|Matthew Henry's Concise Commentary|
19:11-24 Michal's stratagem to gain time till David got to a distance was allowable, but her falsehood had not even the plea of necessity to excuse it, and manifests that she was not influenced by the same spirit of piety which had dictated Jonathan's language to Saul. In flying to Samuel, David made God his refuge. Samuel, as a prophet, was best able to advise him what to do in this day of distress. He met with little rest or satisfaction in Saul's court, therefore went to seek it in Samuel's church. What little pleasure is to be had in this world, those have who live a life of communion with God; to that David returned in the time of trouble. So impatient was Saul after David's blood, so restless against him, that although baffled by one providence after another, he could not see that David was under the special protection of God. And when God will take this way to protect David, even Saul prophesies. Many have great gifts, yet no grace; they may prophesy in Christ's name, yet are disowned by him. Let us daily seek for renewing grace, which shall be in us as a well of water springing up into everlasting life. Let us cleave to truth and holiness with full purpose of heart. In every danger and trouble, let us seek protection, comfort, and direction in God's ordinances.
Verses 14-17. - When, after waiting till the usual hour for David's appearance, he came not, the watchers send and inform Saul, who now orders his open arrest. But Michal despatches a messenger to tell her father that he is sick. Upon this Saul orders bed and all to be brought, that he may slay him. As an Oriental bed is usually a mere strip of carpet, this would be easy enough. But when the messengers force their way through, in spite of every obstruction which Michal can devise to waste time, and come up close to the sleeping figure, "Lo, teraphim in the bed, and a goatskin at its head." They carry the news to Saul, who sends for Michal, and reproaches her for letting his enemy go. And she, afraid of bringing her father's anger upon herself, answers with a falsehood, such as we find David also too readily having resort to; for she tells Saul that his flight was David's own doing, and that she had taken part in it only to save her life. Why should I kill thee? She pretends that David had told her not to force him to kill her by refusing to give her aid in his escape. Saul, no doubt, saw that she had been a willing agent; but as she professed to have been driven to do what she had done by David's threats, he could say no more. DAVID'S FLIGHT TO SAMUEL AT RAMAH (vers. 18-24).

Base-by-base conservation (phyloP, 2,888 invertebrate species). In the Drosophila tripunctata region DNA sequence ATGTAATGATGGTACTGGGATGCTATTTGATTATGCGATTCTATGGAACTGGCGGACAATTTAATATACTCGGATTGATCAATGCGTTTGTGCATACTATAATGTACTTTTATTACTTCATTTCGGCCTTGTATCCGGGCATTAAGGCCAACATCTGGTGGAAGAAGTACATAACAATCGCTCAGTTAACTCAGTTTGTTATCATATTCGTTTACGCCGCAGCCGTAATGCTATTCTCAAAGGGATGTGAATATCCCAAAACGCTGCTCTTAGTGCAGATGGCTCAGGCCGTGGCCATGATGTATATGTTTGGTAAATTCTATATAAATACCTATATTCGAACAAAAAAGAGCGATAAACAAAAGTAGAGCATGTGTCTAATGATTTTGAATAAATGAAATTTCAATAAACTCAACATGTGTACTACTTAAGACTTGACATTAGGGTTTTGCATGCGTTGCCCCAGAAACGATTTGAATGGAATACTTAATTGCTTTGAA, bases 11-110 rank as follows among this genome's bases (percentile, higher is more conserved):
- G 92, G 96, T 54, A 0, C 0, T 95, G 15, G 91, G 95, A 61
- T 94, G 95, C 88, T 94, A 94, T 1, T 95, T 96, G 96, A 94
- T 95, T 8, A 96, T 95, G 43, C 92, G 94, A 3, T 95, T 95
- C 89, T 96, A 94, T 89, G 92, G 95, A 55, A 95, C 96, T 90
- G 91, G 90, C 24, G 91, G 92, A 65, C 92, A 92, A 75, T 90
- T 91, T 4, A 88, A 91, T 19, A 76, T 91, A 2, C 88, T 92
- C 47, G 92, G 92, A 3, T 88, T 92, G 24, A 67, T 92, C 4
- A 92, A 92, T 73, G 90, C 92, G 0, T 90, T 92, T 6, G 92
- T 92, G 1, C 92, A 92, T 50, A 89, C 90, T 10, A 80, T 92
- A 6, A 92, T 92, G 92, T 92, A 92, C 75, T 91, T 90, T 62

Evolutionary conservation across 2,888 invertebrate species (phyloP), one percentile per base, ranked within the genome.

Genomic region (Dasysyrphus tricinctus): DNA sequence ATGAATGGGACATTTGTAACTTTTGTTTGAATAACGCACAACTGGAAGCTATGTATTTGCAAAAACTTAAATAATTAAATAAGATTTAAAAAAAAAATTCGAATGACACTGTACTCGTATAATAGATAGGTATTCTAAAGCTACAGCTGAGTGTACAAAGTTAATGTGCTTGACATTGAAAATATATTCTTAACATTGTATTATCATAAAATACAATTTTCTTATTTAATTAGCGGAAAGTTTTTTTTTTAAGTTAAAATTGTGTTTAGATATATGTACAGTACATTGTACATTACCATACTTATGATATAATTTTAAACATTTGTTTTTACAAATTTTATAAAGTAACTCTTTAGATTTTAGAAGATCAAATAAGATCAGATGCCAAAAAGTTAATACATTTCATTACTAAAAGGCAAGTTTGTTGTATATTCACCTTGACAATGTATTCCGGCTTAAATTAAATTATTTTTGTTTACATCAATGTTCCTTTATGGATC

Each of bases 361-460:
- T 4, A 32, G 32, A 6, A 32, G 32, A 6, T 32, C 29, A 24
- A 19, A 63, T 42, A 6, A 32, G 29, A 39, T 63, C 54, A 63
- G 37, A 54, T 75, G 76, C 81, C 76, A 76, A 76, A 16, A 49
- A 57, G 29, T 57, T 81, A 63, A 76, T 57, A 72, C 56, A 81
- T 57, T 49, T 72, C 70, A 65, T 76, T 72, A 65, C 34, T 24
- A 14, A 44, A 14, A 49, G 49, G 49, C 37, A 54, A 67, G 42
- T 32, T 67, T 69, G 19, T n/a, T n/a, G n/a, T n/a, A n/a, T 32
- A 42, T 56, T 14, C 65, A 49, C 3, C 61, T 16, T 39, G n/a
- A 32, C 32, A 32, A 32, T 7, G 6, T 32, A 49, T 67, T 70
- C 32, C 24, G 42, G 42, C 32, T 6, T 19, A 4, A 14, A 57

Gill's Exposition of the Entire Bible
And when Saul sent messengers to take David,.... Either the same who in the morning inquired for David, or those staying longer than Saul expected, and fearing they were negligent or corrupted, he sent others: to whom
she said, he is sick; and in bed, and cannot be spoke with; this lie she told through her affection to David, and to preserve his life; and this stratagem she devised to gain time, that while she was amusing the messengers with this tale of hers, before they could discover the truth of the matter David would be out of their reach; whereas, had she denied his being at home, or signified that he had made his escape, they would have immediately pursued after him, and he would have been in danger of being taken by them.
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